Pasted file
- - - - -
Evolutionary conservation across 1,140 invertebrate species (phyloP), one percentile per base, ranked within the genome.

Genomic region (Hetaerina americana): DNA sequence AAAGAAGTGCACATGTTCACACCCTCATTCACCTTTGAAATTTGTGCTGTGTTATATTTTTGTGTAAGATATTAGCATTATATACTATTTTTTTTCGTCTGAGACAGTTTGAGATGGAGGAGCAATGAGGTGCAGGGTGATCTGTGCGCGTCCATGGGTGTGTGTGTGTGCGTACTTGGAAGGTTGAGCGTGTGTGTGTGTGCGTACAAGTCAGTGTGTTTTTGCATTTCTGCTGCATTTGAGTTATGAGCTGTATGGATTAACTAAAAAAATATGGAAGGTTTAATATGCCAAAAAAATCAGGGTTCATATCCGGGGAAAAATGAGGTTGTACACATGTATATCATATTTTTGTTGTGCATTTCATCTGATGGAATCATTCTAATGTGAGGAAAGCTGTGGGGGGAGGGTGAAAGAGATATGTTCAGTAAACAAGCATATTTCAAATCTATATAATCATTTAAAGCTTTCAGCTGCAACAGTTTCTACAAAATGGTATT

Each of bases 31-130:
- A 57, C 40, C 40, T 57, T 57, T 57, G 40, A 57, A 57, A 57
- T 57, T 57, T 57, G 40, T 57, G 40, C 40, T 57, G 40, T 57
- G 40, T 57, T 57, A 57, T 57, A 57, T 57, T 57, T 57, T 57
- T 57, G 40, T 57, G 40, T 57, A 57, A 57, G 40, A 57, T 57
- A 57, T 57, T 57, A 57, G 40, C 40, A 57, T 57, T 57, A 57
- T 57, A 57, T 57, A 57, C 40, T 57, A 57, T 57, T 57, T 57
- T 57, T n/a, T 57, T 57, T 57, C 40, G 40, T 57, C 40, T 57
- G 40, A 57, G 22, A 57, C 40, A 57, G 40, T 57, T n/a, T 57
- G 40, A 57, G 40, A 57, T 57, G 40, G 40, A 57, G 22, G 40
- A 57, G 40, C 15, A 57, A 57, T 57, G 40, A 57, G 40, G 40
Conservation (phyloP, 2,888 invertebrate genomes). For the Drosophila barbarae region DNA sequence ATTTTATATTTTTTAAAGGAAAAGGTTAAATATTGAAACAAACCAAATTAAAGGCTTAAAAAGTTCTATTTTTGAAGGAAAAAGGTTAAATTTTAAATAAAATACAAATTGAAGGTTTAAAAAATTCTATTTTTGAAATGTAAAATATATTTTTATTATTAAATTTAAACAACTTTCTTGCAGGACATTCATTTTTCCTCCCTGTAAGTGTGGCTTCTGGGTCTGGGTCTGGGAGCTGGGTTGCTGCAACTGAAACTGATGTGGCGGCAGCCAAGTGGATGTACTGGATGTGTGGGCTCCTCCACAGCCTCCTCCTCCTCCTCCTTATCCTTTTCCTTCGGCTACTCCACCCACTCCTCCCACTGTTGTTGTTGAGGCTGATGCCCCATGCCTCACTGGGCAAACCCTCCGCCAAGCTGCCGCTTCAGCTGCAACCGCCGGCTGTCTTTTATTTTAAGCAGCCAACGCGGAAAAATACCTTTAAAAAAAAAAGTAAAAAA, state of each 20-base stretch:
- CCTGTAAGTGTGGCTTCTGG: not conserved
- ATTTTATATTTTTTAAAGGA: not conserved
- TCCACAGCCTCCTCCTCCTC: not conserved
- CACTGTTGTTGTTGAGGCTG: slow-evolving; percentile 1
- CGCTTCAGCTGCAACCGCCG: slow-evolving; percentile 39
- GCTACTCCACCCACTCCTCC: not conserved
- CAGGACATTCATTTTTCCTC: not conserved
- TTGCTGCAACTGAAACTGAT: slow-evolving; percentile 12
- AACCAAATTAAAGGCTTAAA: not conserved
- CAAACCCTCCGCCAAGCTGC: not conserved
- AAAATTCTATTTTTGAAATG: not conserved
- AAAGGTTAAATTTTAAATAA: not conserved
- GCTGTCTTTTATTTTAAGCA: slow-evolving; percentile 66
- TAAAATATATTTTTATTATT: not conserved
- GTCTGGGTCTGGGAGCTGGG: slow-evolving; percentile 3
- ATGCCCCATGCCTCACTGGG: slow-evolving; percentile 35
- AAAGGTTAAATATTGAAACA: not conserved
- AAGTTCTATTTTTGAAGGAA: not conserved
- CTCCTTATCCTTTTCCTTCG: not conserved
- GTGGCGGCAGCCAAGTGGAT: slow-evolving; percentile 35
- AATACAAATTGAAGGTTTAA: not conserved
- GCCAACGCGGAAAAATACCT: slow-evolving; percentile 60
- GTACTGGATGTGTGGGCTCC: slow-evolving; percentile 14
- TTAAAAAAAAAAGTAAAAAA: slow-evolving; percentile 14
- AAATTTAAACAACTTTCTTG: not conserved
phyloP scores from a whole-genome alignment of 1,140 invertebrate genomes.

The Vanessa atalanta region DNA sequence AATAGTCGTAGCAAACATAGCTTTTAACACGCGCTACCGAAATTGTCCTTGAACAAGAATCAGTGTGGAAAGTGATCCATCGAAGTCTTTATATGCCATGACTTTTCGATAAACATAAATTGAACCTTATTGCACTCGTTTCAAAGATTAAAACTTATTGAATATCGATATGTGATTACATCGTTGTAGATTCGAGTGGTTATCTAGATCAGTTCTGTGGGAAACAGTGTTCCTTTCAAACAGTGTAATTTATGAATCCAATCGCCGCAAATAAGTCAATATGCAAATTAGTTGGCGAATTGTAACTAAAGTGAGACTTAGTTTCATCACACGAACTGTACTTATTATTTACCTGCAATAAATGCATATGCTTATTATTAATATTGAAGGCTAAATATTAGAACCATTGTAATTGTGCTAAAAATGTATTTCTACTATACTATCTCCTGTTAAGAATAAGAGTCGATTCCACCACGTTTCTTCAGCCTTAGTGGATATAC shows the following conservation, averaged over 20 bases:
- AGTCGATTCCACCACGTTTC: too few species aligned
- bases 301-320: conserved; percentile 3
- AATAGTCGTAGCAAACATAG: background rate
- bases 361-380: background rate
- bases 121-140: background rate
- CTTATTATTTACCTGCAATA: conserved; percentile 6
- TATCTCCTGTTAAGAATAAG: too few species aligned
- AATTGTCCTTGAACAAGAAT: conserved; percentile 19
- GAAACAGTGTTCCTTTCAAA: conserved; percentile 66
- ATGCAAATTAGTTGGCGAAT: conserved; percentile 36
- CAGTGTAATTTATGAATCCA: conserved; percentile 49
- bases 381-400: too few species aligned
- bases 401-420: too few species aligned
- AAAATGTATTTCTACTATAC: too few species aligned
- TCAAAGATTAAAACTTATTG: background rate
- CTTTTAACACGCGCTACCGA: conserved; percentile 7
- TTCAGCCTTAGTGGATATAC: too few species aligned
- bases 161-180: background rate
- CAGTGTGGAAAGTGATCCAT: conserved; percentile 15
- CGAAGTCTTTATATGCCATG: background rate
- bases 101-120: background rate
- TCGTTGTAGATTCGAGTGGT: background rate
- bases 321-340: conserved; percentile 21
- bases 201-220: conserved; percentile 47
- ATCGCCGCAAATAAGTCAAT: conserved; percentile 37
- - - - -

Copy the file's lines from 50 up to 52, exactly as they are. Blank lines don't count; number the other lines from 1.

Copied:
- GAAACAGTGTTCCTTTCAAA: conserved; percentile 66
- ATGCAAATTAGTTGGCGAAT: conserved; percentile 36
- CAGTGTAATTTATGAATCCA: conserved; percentile 49